Peter Guthrie is right ('Sustaining the challenge', 29 January) in stating that the challenge for engineers, and one presumes the construction industry, is to find solutions which contribute to sustainable development, but wrong to suggest that the environmental debate for engineers has been held. Certainly the environmental imperative has been established, and a real difference is now being made in various sectors of construction through innovative and sustainable solutions. However, as long as development is seen to damage the environment, the environmental debate will continue in various forms and at different levels. Indeed, it is this debate, with the involvement of an increasingly concerned and well-informed public, which continues to set new environmental goals and is therefore a key driver of sustainable solutions.
The engineers, scientists and politicians which the article states 'stand centre stage' in the search for sustainable solutions are now recognising the benefits of actively involving local communities and the public - as the users of buildings and infrastructure - in planning these solutions. Because the environment is shared, such collective action is central to achieving the long term solutions to sustainable development.
This need to take account of social equity, alongside environmental and economic considerations, will doubtless also be central to the government's consultation paper on sustainable development which is launched this month. This forthcoming debate on environmental policy will be significant in setting the context for 'sustainable construction' in the UK, and offers an important opportunity for the construction industry to put forward an innovative and long term position - working alongside others - in the future management of our built environment.
Mervyn Bramley (F), head of R&D, Environment Agency, Rio House, Aztec West, Bristol BS32 4UD.
I strongly agree with the position outlined in Peter Guthrie's article on sustainable development. Our construction industry does indeed have a responsibility to work with the environment in mind. Presently the majority of the problem lies with the industry-based, petroleum burning countries of the developed world. However unless tackled now, the expanding populations and accelerating economies of the undeveloped and developing worlds could make the present environmental problems pale into insignificance. Many undeveloped countries already re-use materials in construction, for example oil cans to build kiosks in Africa. But unless action is taken now, these environmentally sensitive habits may well die out as the countries develop.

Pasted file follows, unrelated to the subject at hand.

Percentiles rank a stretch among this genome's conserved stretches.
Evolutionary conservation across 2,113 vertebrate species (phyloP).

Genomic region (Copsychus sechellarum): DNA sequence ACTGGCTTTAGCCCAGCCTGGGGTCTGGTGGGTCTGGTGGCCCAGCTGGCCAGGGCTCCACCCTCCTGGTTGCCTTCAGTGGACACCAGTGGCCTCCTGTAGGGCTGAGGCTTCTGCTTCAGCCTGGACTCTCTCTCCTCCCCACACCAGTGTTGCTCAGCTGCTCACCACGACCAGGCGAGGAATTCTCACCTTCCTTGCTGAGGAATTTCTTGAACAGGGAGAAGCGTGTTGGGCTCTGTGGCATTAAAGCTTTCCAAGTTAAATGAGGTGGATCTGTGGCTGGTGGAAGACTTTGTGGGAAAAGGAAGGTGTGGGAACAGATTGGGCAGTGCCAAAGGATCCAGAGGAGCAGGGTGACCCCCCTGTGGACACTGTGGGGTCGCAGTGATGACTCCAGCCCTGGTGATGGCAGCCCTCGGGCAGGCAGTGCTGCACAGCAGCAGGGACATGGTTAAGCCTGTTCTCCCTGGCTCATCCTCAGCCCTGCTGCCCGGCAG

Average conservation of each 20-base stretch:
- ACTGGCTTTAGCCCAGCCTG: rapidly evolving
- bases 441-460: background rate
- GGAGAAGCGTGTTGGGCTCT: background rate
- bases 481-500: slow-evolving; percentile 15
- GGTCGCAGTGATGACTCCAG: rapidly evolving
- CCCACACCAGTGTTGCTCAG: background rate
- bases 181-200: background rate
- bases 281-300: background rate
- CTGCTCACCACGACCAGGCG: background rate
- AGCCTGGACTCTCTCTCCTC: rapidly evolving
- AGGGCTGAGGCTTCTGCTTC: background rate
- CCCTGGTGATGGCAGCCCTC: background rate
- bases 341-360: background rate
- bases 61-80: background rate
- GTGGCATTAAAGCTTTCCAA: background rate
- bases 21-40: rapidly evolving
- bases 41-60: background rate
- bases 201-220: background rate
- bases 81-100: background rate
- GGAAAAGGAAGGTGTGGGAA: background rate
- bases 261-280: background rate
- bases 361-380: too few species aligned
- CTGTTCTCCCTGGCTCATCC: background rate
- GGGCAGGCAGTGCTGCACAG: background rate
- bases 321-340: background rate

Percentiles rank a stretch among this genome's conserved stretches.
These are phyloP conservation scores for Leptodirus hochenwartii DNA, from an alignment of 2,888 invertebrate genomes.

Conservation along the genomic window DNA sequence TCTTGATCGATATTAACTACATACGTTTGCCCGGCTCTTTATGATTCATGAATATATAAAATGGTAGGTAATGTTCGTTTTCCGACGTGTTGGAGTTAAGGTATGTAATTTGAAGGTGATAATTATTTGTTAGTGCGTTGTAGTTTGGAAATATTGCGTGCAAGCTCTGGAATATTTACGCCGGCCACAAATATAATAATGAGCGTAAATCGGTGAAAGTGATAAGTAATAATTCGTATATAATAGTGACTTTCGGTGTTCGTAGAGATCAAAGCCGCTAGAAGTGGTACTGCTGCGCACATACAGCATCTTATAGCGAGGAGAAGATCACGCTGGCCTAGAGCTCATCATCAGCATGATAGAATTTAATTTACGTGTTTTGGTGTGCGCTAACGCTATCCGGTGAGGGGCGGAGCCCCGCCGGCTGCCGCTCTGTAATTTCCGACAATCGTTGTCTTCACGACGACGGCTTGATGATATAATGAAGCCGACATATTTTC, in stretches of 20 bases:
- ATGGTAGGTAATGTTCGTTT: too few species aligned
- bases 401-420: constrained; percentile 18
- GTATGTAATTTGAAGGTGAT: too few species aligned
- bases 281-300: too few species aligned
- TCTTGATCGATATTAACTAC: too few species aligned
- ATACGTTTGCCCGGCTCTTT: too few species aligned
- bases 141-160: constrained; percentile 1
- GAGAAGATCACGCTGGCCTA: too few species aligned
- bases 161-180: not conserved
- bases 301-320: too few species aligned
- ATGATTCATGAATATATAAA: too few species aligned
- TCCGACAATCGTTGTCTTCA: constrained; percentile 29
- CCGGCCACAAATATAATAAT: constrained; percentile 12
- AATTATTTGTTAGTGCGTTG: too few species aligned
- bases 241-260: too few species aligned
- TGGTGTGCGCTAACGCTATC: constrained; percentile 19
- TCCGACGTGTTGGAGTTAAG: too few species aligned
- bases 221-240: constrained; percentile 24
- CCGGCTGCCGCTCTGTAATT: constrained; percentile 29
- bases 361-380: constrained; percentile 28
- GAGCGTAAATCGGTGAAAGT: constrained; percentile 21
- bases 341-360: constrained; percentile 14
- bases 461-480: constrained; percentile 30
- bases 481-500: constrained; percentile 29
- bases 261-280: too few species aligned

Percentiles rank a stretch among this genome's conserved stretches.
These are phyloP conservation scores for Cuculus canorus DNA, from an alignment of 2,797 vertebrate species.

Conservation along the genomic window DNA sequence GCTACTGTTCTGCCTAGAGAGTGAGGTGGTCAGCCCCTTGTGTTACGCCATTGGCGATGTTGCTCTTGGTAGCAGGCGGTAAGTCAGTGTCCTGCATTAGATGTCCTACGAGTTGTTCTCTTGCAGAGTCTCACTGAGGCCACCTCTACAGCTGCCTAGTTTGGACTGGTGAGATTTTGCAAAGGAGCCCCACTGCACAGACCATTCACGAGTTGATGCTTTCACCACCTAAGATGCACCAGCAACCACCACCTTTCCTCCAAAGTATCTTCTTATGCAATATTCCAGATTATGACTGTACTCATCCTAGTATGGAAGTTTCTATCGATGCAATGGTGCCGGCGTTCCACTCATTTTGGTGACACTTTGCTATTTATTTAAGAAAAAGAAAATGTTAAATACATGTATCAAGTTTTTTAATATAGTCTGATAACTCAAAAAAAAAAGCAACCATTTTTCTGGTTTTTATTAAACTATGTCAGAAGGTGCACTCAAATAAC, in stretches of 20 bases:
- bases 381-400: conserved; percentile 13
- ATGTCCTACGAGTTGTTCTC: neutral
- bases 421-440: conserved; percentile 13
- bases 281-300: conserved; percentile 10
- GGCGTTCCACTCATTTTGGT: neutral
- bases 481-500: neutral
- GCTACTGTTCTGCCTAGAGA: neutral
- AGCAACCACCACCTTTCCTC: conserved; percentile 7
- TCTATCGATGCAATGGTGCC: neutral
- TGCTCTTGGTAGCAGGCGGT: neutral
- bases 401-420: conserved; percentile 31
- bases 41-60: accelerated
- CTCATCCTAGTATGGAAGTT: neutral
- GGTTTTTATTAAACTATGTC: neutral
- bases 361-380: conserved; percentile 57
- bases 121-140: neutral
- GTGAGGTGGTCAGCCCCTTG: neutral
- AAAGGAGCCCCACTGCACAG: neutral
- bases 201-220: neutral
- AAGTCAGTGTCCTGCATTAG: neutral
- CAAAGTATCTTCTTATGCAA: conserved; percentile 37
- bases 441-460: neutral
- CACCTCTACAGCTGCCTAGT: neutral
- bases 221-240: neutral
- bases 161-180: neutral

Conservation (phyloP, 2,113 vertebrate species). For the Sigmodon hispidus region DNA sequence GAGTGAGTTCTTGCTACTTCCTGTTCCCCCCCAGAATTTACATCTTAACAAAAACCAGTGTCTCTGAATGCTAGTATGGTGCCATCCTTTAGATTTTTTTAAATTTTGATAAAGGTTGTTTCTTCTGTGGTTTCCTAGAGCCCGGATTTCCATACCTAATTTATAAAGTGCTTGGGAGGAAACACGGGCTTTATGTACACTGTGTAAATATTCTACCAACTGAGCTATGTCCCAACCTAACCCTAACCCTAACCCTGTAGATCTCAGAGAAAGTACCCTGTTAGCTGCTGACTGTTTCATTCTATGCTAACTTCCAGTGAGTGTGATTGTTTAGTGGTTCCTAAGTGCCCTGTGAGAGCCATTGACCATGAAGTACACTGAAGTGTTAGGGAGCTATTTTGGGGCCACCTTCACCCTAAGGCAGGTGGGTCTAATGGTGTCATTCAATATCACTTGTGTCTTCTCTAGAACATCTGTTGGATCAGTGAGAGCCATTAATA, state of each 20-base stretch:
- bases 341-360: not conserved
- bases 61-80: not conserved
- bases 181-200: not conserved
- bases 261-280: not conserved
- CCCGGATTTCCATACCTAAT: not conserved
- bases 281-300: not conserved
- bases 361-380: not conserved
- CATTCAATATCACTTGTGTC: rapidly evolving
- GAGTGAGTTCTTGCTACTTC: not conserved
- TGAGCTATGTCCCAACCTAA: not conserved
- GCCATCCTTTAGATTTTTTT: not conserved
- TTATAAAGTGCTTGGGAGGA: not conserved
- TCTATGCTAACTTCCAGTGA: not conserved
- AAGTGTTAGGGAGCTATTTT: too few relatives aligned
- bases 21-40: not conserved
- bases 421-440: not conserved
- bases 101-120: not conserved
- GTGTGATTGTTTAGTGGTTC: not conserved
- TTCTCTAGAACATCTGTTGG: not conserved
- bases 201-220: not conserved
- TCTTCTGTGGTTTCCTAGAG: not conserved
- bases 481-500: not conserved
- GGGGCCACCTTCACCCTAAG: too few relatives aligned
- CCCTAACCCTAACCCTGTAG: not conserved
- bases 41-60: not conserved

What is needed is a global policy of education to encourage developing counties to learn from our mistakes. Of course we cannot force our opinions on countries in which the people may be more worried about where the next meal will come from. But if we do not get the message across, the problem will not simply disappear. We need to lead by example, which returns us to the original argument that we must view the future of our own construction industry with sustainable development in mind.
Louise Wright(S), Trinity College, Cambridge CB2 1TQ.
Aspinwall was pleased to be part of Peter Guthrie's team on the CIRIA Construction waste minimisation report (NCE 29 January), and I strongly support his statement that '. . . we should start from the premise that all . . . built infrastructure is material on its way to the tip'. Although we are now able to design energy from waste and landfill disposal systems which are sustainable, the ideal for sustainable development must be at the point of waste production. In all commercial and domestic walks of life we must appreciate that we have paid to acquire everything that we throw away, and consider whether that was our intention. Only when the financial and environmental costs of products are properly identified through life cycle assessment will we be in a position to start to make wise, informed decisions.
Jonathan Davies (F),
director, Waste Management, Aspinwall & Co, jonathan.davis@Aspinwall.co.uk
Peter Guthrie's observations on sustainable development are timely and challenging.
However the role of the present tax system has been rather forgotten in the current debate.
At present, if someone wishes to repair an existing building, they must pay VAT at 17.5% on everything, yet if they decide instead to demolish and rebuild it, this is tax-free. Instead of acting to encourage sustainable development, the tax system decisively tilts the scales of every development decision against it.
A positive incentive in favour of conservation would be nice but, at the very least, should there not be a 'level playing field' between conservation and new construction? Not only would this encourage developers to save many attractive and interesting buildings but it would also reduce the use of resources and generation of waste.
AN Beal (M), 10 King George Avenue, Chapel Allerton, Leeds LS7 4LH.